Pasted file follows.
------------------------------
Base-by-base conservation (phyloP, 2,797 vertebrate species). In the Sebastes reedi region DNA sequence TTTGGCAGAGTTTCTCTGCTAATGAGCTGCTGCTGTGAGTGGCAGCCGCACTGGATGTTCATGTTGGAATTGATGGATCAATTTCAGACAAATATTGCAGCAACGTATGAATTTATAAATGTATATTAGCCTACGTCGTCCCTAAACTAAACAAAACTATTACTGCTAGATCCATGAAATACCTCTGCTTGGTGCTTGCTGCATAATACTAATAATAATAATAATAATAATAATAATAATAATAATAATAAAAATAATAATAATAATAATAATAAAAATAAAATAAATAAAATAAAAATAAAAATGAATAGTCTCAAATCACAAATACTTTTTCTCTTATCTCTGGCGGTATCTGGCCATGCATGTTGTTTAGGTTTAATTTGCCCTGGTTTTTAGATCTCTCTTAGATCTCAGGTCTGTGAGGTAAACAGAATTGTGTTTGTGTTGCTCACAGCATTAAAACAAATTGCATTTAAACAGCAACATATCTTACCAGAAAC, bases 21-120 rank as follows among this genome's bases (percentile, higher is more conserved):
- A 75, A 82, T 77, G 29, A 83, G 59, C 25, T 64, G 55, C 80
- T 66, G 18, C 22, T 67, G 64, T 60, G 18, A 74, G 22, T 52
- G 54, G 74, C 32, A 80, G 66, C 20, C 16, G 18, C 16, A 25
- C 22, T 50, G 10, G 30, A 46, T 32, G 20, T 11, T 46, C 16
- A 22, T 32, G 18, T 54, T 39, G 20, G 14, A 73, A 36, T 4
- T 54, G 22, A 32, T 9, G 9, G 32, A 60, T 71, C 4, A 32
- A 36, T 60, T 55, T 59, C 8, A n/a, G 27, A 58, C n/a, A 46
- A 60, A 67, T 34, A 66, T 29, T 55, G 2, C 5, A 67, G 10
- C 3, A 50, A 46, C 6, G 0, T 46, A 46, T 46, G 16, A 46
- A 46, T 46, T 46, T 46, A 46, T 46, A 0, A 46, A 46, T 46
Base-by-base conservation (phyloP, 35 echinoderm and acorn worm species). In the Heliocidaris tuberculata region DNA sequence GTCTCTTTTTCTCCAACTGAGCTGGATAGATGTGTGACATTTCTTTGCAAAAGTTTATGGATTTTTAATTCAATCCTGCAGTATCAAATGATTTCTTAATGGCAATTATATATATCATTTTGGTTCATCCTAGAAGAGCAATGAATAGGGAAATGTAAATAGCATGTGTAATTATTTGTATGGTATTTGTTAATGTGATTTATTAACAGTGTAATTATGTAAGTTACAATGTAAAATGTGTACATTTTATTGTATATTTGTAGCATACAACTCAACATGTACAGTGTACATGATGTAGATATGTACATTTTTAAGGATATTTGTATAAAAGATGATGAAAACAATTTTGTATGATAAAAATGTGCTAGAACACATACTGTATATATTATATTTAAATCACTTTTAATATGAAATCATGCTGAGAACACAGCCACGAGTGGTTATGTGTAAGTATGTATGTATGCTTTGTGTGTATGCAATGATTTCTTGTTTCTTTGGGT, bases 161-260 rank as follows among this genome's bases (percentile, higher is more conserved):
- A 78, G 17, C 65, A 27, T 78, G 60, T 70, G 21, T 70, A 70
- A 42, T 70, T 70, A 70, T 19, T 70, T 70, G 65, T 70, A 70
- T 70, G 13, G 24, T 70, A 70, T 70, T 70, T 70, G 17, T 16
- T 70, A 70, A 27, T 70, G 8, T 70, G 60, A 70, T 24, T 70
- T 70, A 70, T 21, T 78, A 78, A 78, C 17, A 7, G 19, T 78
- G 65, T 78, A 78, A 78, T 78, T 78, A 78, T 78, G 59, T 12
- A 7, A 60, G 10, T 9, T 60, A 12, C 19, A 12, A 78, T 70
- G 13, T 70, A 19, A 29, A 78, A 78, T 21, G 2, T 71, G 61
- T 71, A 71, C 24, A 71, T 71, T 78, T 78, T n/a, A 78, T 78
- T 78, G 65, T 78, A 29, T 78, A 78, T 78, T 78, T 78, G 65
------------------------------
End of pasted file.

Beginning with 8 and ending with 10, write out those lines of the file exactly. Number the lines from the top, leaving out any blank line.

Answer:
- A 36, T 60, T 55, T 59, C 8, A n/a, G 27, A 58, C n/a, A 46
- A 60, A 67, T 34, A 66, T 29, T 55, G 2, C 5, A 67, G 10
- C 3, A 50, A 46, C 6, G 0, T 46, A 46, T 46, G 16, A 46